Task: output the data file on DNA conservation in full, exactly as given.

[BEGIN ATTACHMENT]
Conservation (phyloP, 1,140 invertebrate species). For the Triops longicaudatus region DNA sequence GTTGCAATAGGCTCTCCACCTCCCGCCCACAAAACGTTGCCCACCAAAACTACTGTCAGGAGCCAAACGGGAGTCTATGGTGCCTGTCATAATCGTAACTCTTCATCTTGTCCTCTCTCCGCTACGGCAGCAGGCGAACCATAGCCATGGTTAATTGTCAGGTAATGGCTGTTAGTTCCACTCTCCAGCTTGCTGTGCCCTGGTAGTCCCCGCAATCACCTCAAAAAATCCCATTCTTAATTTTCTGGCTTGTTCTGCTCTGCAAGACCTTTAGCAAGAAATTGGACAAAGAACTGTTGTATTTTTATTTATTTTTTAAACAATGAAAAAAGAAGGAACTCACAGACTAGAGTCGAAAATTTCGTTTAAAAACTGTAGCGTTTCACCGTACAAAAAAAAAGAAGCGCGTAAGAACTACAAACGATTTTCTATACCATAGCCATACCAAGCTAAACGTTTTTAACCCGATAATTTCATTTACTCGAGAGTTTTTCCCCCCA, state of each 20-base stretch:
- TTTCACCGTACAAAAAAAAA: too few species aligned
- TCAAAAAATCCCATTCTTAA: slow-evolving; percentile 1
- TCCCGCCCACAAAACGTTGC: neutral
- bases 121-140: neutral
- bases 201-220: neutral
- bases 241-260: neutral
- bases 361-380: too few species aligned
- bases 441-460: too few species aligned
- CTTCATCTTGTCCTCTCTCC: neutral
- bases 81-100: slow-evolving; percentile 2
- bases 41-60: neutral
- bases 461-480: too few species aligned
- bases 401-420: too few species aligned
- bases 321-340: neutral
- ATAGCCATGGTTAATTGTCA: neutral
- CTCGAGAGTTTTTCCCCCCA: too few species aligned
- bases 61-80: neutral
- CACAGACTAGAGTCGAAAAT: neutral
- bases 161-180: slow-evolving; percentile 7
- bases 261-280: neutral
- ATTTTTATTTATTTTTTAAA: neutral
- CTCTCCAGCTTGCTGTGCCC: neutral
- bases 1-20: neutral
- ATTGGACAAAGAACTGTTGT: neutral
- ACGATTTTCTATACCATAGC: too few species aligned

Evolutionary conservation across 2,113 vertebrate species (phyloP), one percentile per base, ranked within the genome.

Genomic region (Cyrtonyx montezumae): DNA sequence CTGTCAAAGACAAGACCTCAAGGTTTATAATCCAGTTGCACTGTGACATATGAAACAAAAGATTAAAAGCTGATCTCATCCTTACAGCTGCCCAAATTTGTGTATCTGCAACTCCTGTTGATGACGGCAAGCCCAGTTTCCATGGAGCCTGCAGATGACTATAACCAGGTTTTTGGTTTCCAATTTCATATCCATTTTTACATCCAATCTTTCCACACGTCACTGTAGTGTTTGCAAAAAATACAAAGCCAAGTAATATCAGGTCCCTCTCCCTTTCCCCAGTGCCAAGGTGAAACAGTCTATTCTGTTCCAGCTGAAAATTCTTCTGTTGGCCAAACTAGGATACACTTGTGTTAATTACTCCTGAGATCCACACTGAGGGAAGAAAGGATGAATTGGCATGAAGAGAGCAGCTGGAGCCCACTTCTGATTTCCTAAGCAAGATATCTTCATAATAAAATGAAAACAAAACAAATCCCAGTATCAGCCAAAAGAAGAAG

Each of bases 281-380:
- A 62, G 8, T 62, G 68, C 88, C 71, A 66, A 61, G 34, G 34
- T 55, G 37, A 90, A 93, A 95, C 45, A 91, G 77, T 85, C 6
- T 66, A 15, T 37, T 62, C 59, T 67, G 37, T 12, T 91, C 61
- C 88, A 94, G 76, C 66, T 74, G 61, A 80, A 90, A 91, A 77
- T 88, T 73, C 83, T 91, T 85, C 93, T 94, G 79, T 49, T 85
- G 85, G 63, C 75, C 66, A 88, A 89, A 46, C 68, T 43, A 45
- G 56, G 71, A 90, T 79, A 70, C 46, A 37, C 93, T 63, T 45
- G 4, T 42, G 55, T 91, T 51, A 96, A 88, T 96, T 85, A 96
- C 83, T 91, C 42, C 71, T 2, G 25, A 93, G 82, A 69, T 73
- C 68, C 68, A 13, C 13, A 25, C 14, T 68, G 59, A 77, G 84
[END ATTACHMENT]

Conservation (phyloP, 1,140 invertebrate species). For the Triops longicaudatus region DNA sequence GTTGCAATAGGCTCTCCACCTCCCGCCCACAAAACGTTGCCCACCAAAACTACTGTCAGGAGCCAAACGGGAGTCTATGGTGCCTGTCATAATCGTAACTCTTCATCTTGTCCTCTCTCCGCTACGGCAGCAGGCGAACCATAGCCATGGTTAATTGTCAGGTAATGGCTGTTAGTTCCACTCTCCAGCTTGCTGTGCCCTGGTAGTCCCCGCAATCACCTCAAAAAATCCCATTCTTAATTTTCTGGCTTGTTCTGCTCTGCAAGACCTTTAGCAAGAAATTGGACAAAGAACTGTTGTATTTTTATTTATTTTTTAAACAATGAAAAAAGAAGGAACTCACAGACTAGAGTCGAAAATTTCGTTTAAAAACTGTAGCGTTTCACCGTACAAAAAAAAAGAAGCGCGTAAGAACTACAAACGATTTTCTATACCATAGCCATACCAAGCTAAACGTTTTTAACCCGATAATTTCATTTACTCGAGAGTTTTTCCCCCCA, state of each 20-base stretch:
- TTTCACCGTACAAAAAAAAA: too few species aligned
- TCAAAAAATCCCATTCTTAA: slow-evolving; percentile 1
- TCCCGCCCACAAAACGTTGC: neutral
- bases 121-140: neutral
- bases 201-220: neutral
- bases 241-260: neutral
- bases 361-380: too few species aligned
- bases 441-460: too few species aligned
- CTTCATCTTGTCCTCTCTCC: neutral
- bases 81-100: slow-evolving; percentile 2
- bases 41-60: neutral
- bases 461-480: too few species aligned
- bases 401-420: too few species aligned
- bases 321-340: neutral
- ATAGCCATGGTTAATTGTCA: neutral
- CTCGAGAGTTTTTCCCCCCA: too few species aligned
- bases 61-80: neutral
- CACAGACTAGAGTCGAAAAT: neutral
- bases 161-180: slow-evolving; percentile 7
- bases 261-280: neutral
- ATTTTTATTTATTTTTTAAA: neutral
- CTCTCCAGCTTGCTGTGCCC: neutral
- bases 1-20: neutral
- ATTGGACAAAGAACTGTTGT: neutral
- ACGATTTTCTATACCATAGC: too few species aligned

Evolutionary conservation across 2,113 vertebrate species (phyloP), one percentile per base, ranked within the genome.

Genomic region (Cyrtonyx montezumae): DNA sequence CTGTCAAAGACAAGACCTCAAGGTTTATAATCCAGTTGCACTGTGACATATGAAACAAAAGATTAAAAGCTGATCTCATCCTTACAGCTGCCCAAATTTGTGTATCTGCAACTCCTGTTGATGACGGCAAGCCCAGTTTCCATGGAGCCTGCAGATGACTATAACCAGGTTTTTGGTTTCCAATTTCATATCCATTTTTACATCCAATCTTTCCACACGTCACTGTAGTGTTTGCAAAAAATACAAAGCCAAGTAATATCAGGTCCCTCTCCCTTTCCCCAGTGCCAAGGTGAAACAGTCTATTCTGTTCCAGCTGAAAATTCTTCTGTTGGCCAAACTAGGATACACTTGTGTTAATTACTCCTGAGATCCACACTGAGGGAAGAAAGGATGAATTGGCATGAAGAGAGCAGCTGGAGCCCACTTCTGATTTCCTAAGCAAGATATCTTCATAATAAAATGAAAACAAAACAAATCCCAGTATCAGCCAAAAGAAGAAG

Each of bases 281-380:
- A 62, G 8, T 62, G 68, C 88, C 71, A 66, A 61, G 34, G 34
- T 55, G 37, A 90, A 93, A 95, C 45, A 91, G 77, T 85, C 6
- T 66, A 15, T 37, T 62, C 59, T 67, G 37, T 12, T 91, C 61
- C 88, A 94, G 76, C 66, T 74, G 61, A 80, A 90, A 91, A 77
- T 88, T 73, C 83, T 91, T 85, C 93, T 94, G 79, T 49, T 85
- G 85, G 63, C 75, C 66, A 88, A 89, A 46, C 68, T 43, A 45
- G 56, G 71, A 90, T 79, A 70, C 46, A 37, C 93, T 63, T 45
- G 4, T 42, G 55, T 91, T 51, A 96, A 88, T 96, T 85, A 96
- C 83, T 91, C 42, C 71, T 2, G 25, A 93, G 82, A 69, T 73
- C 68, C 68, A 13, C 13, A 25, C 14, T 68, G 59, A 77, G 84